The Gal­le­ria, which at­tracts more than 30 mil­lion shop­pers each year, is among the com­pany’s high­est-per­form­ing prop­er­ties. Less than 40 other U.S. malls at­tract com­pa­ra­ble foot traf­fic, ac­cord­ing to Boen­ning & Scat­ter­good re­search.

‘A halo ef­fect’

The lat­est ren­o­va­tion of the mall con­verted the for­mer Saks build­ing into in­di­vid­ual shops. The depart­ment store last year re­lo­cated to a stand­alone space that con­nects to the new wing.

“As home to one of the top-per­form­ing Saks Fifth Av­enue stores in the coun­try, it be­came clear that there was de­mand for a deeper mix of lux­ury brands,” Rulli said.

Most of the new stores, in­clud­ing Sam Edel­man, La­coste and True Re­li­gion, opened at the end of June, while Robin’s Jean, Cuadra, b8ta, Soap Se­cret and Tré­sor Rare are ex­pected to open soon.

The re­de­vel­op­ment also made room for high­end restau­rants, which have de­throned depart­ment stores as ma­jor traf­fic driv­ers in many malls across the coun­try. Nobu, serv­ing Ja­panese fare, Fig & Olive, serv­ing Mediter­ranean, and Spice Route, serv­ing In­dian and Asian cui­sine, are set to open in the com­ing months. The restau­rants are all new to Hous­ton, and mall ex­ec­u­tives say they’ll an­nounce a fourth restau­rant soon.

“Re­tail­ers want to be here,” said Christo­pher Lane, the Gal­le­ria’s direc­tor of mar­ket­ing and busi­ness devel­op­ment. “It has sort of a halo ef­fect.”

Ted Baker had been search­ing the area for months be­fore seiz­ing the chance to open its first Hous­ton store in the new Gal­le­ria wing. Spokes­woman Court­ney Mor­row said the com­pany felt its brand would fit well among the mall’s other lux­ury stores and ap­peal to the mix of lo­cals and tourists who shop there.

“We in­quired as soon as we learned about the new ex­pan­sion,” she said.

Fayd Cyn­ndy, in Hous­ton on busi­ness, darted into Saks hours be­fore catch­ing a flight home to Saudi Ara­bia. His first trip to the Gal­le­ria landed him squarely in the mid­dle of the new wing, which he said re­minded him of shop­ping cen­ters in his coun­try’s ma­jor ci­ties.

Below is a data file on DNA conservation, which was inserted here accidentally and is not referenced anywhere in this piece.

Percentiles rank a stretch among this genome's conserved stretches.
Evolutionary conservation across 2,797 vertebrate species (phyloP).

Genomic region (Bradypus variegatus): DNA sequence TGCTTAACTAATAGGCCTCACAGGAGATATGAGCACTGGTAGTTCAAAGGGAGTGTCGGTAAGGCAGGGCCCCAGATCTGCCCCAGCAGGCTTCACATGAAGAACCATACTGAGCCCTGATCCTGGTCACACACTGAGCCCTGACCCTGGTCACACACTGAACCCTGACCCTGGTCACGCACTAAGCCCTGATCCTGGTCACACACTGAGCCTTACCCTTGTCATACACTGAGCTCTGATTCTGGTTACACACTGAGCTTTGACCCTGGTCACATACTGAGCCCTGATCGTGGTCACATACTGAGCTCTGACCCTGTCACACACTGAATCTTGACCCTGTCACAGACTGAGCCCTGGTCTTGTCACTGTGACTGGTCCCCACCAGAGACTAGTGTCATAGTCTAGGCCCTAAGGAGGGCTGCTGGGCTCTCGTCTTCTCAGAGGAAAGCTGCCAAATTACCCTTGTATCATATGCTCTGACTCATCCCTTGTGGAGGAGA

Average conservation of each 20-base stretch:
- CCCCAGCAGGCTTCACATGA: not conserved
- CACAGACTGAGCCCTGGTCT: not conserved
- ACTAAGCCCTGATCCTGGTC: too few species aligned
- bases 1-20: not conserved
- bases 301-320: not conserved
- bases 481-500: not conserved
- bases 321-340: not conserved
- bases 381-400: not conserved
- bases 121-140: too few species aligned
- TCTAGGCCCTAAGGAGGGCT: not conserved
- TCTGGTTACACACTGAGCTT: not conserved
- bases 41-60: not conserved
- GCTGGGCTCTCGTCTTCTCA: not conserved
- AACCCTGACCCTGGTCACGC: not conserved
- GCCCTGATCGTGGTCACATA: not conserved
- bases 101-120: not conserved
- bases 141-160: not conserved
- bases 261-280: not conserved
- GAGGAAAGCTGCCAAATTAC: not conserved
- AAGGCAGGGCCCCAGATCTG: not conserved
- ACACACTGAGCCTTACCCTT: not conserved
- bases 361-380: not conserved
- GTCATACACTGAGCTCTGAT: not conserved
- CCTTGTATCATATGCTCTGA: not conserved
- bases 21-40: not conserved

“It’s nice to know these kinds of stores are here, too,” he said.

In­vest­ing else­where

Si­mon has taken sim­i­lar ap­proaches to re­de­vel­op­ing other malls, which has yielded sub­stan­tial re­turns for the com­pany by rais­ing prop­erty values and rental rates. It has in­vested the most money in its high-per­form­ing malls, which ac­count for about two-thirds of its $110 bil­lion port­fo­lio.

At the Stanford Shop­ping Cen­ter in Palo Alto, the com­pany re­lo­cated a Bloom­ing­dale’s store to a new lo­ca­tion and added 50 re­tail­ers and restau­rants in place of the depart­ment store. And it added more than 150,000 square feet of re­tail and restau­rant space by con­nect­ing two re­tail ar­eas at the King of Prus­sia mall in Penn­syl­va­nia.

“We think this is one of the best uses of cap­i­tal a real es­tate com­pany can have,” the an­a­lyst van Di­jkum said.

Goller, 42, ul­ti­mately skipped the register at Ted Baker, ad­mit­ting that she might have out­grown some of its trendy styles. But the tai­lored dresses and fem­i­nine shoes in the win­dow of the nearby L.K. Ben­nett store beck­oned her in­side, and she left the bou­tique with a bag in hand be­fore head­ing back to Hugo Boss.

“Hous­ton de­serves stores like this,” she said. “There’s a lot of money here.”

Jon Shap­ley / Hous­ton Chron­i­cle

Peo­ple min­gle dur­ing an event to cel­e­brate the open­ing of the $250 mil­lion Gal­le­ria VI wing.

Jon Shap­ley / Hous­ton Chron­i­cle

Al­li­son Pic­cir­illo, a fash­ion blog­ger, gets a tote bag from Chris Brown, a sales as­so­ci­ate at Ted Baker, dur­ing an event Thurs­day to cel­e­brate the open­ing of a re­mod­eled lux­ury wing at the Gal­le­ria.